LONDON, June 26 (Reuters) - Banking fees charged by Credit Suisse to arrange loans for Mozambique’s state-owned companies amounted to $23 million, the Swiss lender said, disputing reports it had received more than $100 million.
Credit Suisse and Russian lender VTB have come under scrutiny after negotiating loans totalling some $2 billion with three firms owned by Mozambique - one of the poorest countries in the world.
Discovery of the loans - unapproved by parliament - to tuna fishing company EMATUM, security firm Proindicus and Mozambique Asset Management (MAM) led the International Monetary Fund and Western donors to halt support to Mozambique, triggering the collapse of its currency and leading to a default on debt.
An external forensic audit of the debt - demanded by the IMF and conducted by Kroll - was released on Saturday by the Mozambique prosecutor general. The audit said Credit Suisse, as the lead arranger of loans to Proindicus and EMATUM, received $10.1 million and $13.7 million respectively in bank fees.
“Banking fees for Credit Suisse totalled $23 million – roughly 2.3 percent of the total financings and is in line with comparable emerging market financing transactions,” Credit Suisse said in a statement emailed on Sunday.
Previous reports that the bank had realised $100 million or more in “arranging” fees had been “incorrect and misleading”, it added.
However, the audit found that $141 million in so-called “contractor fees” were charged across the two arrangements by Credit Suisse. The auditor said Credit Suisse had explained it had effectively passed those fees on to syndicated loan members or - in the case of EMATUM - bond investors.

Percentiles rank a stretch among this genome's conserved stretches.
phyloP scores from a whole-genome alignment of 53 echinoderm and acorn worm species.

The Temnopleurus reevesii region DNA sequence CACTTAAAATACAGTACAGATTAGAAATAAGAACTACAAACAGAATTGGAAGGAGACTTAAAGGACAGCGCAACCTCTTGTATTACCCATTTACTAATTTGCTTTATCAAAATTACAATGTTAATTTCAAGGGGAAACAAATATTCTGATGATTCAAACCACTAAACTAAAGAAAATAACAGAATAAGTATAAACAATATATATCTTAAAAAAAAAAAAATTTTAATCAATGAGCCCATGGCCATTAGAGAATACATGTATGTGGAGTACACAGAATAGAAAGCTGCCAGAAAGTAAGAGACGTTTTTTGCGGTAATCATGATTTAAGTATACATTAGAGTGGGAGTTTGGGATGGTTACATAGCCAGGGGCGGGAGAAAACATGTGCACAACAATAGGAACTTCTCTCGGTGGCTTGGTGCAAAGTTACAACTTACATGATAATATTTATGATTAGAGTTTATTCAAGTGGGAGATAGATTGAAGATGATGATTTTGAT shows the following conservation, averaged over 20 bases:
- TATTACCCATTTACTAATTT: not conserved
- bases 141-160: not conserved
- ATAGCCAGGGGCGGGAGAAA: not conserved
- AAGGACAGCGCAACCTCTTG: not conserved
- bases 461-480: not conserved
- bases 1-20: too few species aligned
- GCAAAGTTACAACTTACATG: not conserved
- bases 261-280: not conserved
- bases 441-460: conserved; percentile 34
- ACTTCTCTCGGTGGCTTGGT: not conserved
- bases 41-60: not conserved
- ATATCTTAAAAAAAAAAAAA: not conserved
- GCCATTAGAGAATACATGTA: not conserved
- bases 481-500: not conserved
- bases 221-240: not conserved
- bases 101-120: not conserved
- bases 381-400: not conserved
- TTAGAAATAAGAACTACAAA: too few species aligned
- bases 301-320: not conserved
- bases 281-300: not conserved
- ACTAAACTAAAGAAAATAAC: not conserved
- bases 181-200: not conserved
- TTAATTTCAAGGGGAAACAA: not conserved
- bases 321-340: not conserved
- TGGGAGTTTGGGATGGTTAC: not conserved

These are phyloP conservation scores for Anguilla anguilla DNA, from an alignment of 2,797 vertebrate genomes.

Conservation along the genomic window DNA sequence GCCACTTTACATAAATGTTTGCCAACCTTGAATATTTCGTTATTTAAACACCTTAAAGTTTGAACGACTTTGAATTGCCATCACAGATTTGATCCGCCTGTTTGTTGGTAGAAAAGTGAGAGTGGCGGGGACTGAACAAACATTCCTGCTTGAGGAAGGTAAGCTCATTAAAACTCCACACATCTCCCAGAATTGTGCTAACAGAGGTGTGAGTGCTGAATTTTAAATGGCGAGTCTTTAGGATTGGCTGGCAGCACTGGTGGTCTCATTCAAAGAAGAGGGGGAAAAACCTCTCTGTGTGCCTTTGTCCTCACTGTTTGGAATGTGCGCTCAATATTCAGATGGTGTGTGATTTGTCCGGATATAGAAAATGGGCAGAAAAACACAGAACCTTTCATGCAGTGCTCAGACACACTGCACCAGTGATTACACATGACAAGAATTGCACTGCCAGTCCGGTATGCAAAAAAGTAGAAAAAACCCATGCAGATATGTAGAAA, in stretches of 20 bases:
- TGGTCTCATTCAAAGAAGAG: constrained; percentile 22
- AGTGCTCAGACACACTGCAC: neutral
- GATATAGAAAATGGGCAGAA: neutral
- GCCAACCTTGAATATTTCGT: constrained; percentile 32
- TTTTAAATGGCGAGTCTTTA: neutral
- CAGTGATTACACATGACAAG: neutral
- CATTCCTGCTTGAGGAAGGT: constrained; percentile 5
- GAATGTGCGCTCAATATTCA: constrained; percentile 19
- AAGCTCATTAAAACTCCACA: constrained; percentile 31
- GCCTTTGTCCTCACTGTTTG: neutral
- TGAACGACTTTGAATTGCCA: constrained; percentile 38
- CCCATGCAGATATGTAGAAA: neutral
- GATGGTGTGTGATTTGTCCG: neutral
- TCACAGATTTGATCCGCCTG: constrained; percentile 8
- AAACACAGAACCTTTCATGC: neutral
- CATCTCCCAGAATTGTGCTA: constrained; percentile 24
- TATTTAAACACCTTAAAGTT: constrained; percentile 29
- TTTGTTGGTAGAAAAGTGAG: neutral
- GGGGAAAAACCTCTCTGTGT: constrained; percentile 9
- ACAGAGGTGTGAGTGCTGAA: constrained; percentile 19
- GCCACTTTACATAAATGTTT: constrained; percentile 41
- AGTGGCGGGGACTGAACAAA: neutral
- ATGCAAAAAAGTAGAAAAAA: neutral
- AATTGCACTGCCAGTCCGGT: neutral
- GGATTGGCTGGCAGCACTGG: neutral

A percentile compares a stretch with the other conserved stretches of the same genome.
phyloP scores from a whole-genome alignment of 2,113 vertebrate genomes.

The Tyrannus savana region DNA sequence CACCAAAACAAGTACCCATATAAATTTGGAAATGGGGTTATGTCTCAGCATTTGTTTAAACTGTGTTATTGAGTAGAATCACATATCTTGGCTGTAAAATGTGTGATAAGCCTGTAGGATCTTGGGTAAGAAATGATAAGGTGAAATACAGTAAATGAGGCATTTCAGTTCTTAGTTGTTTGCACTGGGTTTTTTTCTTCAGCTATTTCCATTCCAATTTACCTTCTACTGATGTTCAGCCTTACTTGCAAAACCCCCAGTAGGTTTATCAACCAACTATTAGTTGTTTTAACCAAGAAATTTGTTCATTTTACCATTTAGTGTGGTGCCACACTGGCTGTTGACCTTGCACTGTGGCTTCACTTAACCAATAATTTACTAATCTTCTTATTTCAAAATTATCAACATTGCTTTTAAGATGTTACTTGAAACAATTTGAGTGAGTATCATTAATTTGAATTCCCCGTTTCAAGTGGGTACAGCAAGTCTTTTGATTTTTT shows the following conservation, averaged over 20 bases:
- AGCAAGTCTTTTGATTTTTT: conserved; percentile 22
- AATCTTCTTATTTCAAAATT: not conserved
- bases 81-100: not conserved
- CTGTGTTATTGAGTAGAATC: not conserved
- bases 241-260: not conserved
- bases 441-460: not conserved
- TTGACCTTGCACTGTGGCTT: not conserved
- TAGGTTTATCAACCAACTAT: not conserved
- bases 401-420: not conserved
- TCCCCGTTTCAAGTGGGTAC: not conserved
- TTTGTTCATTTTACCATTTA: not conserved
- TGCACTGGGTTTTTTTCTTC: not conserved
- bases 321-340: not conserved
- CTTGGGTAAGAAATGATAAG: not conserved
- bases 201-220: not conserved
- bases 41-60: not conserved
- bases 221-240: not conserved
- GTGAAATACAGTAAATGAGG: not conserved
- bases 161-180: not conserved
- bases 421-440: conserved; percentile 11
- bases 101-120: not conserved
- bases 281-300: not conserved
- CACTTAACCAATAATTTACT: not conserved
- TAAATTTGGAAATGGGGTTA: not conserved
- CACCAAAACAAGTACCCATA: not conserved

VTB received a $35 million fee for being the lead arranger for a $535 million loan to MAM, Kroll said. This brought total fees paid on the $2 billion loan to 199.7 million - or some 10 percent - the auditor added.
VTB has not commented.
The audit also concluded that not enough had been done to explain how $2 billion in loans was spent and roughly a quarter of the money remained unaccounted for. Kroll accused officials in the southern African country of giving inconsistent answers about how $500 million earmarked for the tuna fishing company had been spent.
The report flagged concerns over the discrepancies in the prices for assets and services that had been provided, adding the process for providing government guarantees for a combined value of $1 billion appeared to be “inadequate”.
Reporting by Olivia Kumwenda in Johannesburg; Additional reporting by Alexander Winning in Moscow; Writing by Karin Strohecker; Editing by Robin Pomeroy